The letter was anonymous (aren’t they always-though for the life of me I can’t see why the Editor agreed to preserve the anonymity of the writer. I’ve a hunch that the writer didn’t even attend the meeting.) The letter complained about the Southport Area Committee meeting held earlier this month on Wednesday 2nd September.
The letter suggested, in a non-specific way, that councillors should have been reprimanded for “trying to pull down various members of the public”.
Councillors of all parties thoroughly are thoroughly confused, as September’s Area Committee meeting was both brief and thoroughly good-natured.
There were only six questions from members of the public and two of these were about the recent consultation exercise on the possibility of an Elected Mayor for Sefton – this is a matter which falls in my area of responsibility as the Cabinet Member for Performance & Governance.
We have all been racking our brains and can only assume that the Visiter letter relates to one of these two questions.
“Does this Committee and the separate Parties consider that the consultation about the Elected Mayor has been a success?”
As Cabinet Member responsible, I can tell you that the consultation period lasted 10 weeks, and was advertised via the local press, the Council’s website, reports to all 7 Area Committees and through leaflets and information in local Libraries and ‘One Stop Shops’ and a letter to every household in the borough.
Despite this, in her response to the question Southport’s leading Conservative councillor said that what she thought was needed was yet more consultation!
This was countered by another Conservative, who pointed out that this suggestion was on the level of requiring that residents of the Irish Republic should keep having referendums on the European Constitution until they come up with the right answer!
Or as I remarked on the way to the pub afterwards, it reminded me of a line in a Bertolt Brecht play where a totalitarian politician concerned that an election might produce the 'wrong result' muses that perhaps they should 'dissolve the electorate and choose another'
We can only assume that the Visiter letter was prompted by one of my Lib Dem colleagues who, in his response to the question, had the audacity to quote verbatim from the submission made by the Southport Party. And now here is the quote of the week direct from that submission:
“Whilst leaning towards the proposal of a democratically elected Mayor by the residents of the Sefton MBC area, the Southport Party are very reluctant to commit to public opinion without knowing who the eventual person would be and where he/she would be from.”
See the original on pages 45 and 46 here
Certainly an interesting view of democracy.
Mind you it was a daft question to ask. Contrary to what New Labour fondly imagine there is not wild enthusiasm for elected mayors and the question has little relevance to Sefton which has evolved its own political settlement. Now if we had asked the residents whether they wanted Southport to get out of Sefton there would have been an avalanche mail. The trouble is New Labour aren’t really interested in what the people think-only if the can be brow beaten to agree with them. The bludgeoning of the many by the few-to misquote Oscar Wilde.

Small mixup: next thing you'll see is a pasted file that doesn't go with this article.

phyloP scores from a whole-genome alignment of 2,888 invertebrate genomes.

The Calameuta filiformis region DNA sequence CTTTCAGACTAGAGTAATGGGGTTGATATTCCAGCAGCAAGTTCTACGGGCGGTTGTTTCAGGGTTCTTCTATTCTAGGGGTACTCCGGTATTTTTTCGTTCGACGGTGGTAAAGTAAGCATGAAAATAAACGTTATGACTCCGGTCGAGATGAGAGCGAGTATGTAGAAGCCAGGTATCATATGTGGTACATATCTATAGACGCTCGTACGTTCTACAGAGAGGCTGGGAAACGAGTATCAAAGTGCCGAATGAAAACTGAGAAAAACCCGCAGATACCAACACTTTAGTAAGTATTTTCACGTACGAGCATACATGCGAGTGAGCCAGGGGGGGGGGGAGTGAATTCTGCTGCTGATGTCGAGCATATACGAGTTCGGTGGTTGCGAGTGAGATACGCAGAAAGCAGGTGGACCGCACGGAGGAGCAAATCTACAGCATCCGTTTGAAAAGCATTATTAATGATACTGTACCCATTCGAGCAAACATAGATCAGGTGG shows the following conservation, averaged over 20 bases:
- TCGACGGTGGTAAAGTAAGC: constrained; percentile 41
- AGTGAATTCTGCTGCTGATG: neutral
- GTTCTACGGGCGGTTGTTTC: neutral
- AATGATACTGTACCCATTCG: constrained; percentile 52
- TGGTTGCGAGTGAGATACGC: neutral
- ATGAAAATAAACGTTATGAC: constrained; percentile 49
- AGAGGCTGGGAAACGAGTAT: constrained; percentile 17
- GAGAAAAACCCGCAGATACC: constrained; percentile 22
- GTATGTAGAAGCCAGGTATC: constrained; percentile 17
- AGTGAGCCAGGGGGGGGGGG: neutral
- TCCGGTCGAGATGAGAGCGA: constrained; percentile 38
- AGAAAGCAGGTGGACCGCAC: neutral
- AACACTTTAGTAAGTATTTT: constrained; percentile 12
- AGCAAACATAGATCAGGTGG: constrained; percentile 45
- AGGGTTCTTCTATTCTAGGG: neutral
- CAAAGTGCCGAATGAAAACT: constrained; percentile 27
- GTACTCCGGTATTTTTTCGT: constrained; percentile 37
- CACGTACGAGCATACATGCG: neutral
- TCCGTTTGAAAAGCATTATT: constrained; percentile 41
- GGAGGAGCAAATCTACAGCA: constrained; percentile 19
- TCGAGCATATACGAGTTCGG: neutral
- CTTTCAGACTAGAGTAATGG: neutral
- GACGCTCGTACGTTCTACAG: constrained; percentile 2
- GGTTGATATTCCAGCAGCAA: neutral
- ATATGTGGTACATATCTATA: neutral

There was a fiendishly difficult quiz about Southport that occupied us whilst the first course was cleared away. (Did you know that the last man to put in the stocks in Churchtown was a Rimmer?)
The quiz -with a bottle of House of Lord Whisky as first prize-raised a record amount. Many thanks to all who helped put on the event.
Some of the site are more problematic. The document is out for consultation. We would be pleased to hear your views.
I was interested to see that the study looked at the whole of Birkdale-not just the local government ward. Now I don't want to sound like a Serbian nationalist arguing for a Greater Birkdale but folk who live South of Boundary Street consider themselves to be in Birkdale even if they are represented on the Council by Kew Ward Councillors. Equally the southern boundary of Birkdale is not Carr Lane but goes a long way down Heathfield Rd to Philip Drive. And, of course Shoreside Birkdale with the famous golf course is part of Birkdale even though it is in Dukes Ward. Some people struggle to understand that.
That’s the frontpage headline in today’s Times, which reports:
“Tens of thousands of students could start the academic year with no funding and unable to register at university because the loans company is in crisis and struggling to cope with a deluge of applications.
Weeks before the start of term, 150,000 applications out of almost a million still have not been processed.”
If only someone had had the sense to see this problem coming – well they had!
As long as 7 months ago, Birkdale’s Councillor Simon Shaw, and Southport MP John Pugh were voicing their serious concerns about the Government’s decision to centralize student finance applications from September 2009. Unlike previous years, where students applied through their local council, from this year students have to apply direct to the Student Loan Company via a national call centre.
Simon warned of ‘a disaster waiting to happen’ when he first spoke out at a meeting of Sefton’s Scrutiny Committee for Education and Children’s Services held on 10 February 2009. This is what he said then:
“I am concerned that this change is a big mistake. Many people have experiences of centralized government operations going seriously wrong – problems over the last 5 years with the tax credit system being the obvious example.”